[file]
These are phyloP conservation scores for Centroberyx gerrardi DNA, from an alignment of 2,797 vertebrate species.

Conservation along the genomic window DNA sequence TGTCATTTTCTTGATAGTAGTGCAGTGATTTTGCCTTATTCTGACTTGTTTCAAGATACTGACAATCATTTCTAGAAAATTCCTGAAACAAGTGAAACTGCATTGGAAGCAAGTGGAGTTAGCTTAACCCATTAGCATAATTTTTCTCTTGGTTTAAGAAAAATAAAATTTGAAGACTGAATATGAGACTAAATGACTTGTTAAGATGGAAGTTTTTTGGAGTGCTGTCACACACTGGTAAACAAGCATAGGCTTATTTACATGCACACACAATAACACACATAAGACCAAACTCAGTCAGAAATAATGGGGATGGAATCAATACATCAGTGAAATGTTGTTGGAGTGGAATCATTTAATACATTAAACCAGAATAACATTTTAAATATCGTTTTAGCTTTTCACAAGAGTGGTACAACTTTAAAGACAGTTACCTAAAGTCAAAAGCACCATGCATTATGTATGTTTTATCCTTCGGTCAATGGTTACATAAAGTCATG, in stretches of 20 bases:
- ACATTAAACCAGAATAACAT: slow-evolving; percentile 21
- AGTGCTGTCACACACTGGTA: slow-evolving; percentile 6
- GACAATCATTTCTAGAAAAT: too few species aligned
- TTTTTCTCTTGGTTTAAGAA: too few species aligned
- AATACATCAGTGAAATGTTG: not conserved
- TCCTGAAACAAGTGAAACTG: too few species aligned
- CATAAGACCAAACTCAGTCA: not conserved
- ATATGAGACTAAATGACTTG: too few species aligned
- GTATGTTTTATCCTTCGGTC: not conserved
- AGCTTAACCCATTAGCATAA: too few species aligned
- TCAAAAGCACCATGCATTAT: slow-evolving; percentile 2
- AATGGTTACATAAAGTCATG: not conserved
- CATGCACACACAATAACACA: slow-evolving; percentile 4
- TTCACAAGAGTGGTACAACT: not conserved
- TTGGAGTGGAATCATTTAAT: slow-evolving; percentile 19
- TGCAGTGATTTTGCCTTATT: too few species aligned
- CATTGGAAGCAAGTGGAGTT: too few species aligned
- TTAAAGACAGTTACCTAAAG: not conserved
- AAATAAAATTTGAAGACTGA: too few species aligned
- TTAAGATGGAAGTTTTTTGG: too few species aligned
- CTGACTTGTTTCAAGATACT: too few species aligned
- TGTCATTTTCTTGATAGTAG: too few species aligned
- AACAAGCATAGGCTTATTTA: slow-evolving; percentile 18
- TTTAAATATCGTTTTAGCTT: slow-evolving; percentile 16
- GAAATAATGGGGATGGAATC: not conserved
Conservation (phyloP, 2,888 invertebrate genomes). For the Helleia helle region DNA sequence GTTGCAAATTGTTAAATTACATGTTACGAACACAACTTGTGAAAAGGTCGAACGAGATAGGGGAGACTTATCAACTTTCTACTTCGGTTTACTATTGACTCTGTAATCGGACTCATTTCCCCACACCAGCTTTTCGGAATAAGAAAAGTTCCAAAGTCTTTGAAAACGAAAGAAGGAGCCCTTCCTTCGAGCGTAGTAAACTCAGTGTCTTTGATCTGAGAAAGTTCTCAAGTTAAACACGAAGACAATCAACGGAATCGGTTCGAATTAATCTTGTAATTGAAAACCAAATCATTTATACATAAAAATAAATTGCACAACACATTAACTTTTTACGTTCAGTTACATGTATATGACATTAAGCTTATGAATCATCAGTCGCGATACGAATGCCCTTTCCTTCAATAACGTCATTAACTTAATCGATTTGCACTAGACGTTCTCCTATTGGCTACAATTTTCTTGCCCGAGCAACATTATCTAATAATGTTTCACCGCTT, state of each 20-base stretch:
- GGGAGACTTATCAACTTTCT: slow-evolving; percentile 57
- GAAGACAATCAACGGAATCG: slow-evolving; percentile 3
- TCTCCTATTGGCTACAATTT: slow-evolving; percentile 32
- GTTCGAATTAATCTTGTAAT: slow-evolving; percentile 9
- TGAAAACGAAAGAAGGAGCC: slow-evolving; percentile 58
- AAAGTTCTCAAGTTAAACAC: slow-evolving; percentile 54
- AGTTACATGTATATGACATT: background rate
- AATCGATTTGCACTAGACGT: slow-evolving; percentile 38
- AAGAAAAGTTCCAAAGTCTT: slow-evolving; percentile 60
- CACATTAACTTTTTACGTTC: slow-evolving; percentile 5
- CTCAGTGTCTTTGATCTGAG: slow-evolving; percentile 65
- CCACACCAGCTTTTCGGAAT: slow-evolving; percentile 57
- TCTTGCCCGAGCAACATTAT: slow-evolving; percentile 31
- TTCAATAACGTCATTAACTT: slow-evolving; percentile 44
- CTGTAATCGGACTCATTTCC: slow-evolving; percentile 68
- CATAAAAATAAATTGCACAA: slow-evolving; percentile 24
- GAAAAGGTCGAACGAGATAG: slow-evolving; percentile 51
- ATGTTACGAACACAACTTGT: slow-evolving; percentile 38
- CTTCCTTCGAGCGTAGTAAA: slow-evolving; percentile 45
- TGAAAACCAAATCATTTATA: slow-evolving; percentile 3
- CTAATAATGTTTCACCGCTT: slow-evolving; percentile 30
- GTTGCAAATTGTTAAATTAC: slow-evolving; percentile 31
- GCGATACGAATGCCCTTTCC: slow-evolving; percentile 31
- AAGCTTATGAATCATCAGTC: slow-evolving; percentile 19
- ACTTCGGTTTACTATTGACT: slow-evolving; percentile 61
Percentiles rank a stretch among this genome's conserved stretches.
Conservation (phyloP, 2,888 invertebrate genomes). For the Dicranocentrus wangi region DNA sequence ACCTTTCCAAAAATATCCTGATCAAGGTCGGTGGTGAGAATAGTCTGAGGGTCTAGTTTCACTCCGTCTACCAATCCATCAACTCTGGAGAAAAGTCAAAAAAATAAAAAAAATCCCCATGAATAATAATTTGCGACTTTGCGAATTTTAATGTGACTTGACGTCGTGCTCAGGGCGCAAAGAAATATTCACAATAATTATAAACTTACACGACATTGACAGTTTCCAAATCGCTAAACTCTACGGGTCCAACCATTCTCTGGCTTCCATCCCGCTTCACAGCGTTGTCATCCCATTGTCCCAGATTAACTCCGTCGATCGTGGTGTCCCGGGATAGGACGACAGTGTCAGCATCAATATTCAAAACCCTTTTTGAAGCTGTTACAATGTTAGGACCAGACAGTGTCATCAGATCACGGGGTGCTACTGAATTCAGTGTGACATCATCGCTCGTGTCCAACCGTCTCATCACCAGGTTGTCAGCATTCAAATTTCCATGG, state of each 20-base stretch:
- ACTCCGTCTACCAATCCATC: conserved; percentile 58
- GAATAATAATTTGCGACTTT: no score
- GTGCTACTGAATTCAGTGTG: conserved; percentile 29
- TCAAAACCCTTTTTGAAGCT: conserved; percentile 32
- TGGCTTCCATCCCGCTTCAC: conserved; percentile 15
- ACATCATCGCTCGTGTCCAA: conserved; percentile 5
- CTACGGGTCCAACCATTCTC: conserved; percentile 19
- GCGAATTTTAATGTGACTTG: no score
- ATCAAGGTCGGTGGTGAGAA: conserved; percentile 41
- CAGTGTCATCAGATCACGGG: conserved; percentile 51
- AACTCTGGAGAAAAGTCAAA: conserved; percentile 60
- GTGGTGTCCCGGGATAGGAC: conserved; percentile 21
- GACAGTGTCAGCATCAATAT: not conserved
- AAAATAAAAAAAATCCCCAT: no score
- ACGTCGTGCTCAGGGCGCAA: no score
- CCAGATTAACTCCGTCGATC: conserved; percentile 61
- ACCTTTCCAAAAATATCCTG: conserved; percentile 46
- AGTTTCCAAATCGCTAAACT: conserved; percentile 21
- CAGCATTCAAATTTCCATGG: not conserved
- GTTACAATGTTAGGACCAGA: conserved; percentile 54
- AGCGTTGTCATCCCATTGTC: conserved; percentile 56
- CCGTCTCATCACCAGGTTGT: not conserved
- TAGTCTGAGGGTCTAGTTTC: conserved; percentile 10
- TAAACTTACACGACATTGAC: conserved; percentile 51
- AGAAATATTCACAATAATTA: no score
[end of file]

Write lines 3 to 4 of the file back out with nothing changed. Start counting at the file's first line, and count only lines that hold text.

- ACATTAAACCAGAATAACAT: slow-evolving; percentile 21
- AGTGCTGTCACACACTGGTA: slow-evolving; percentile 6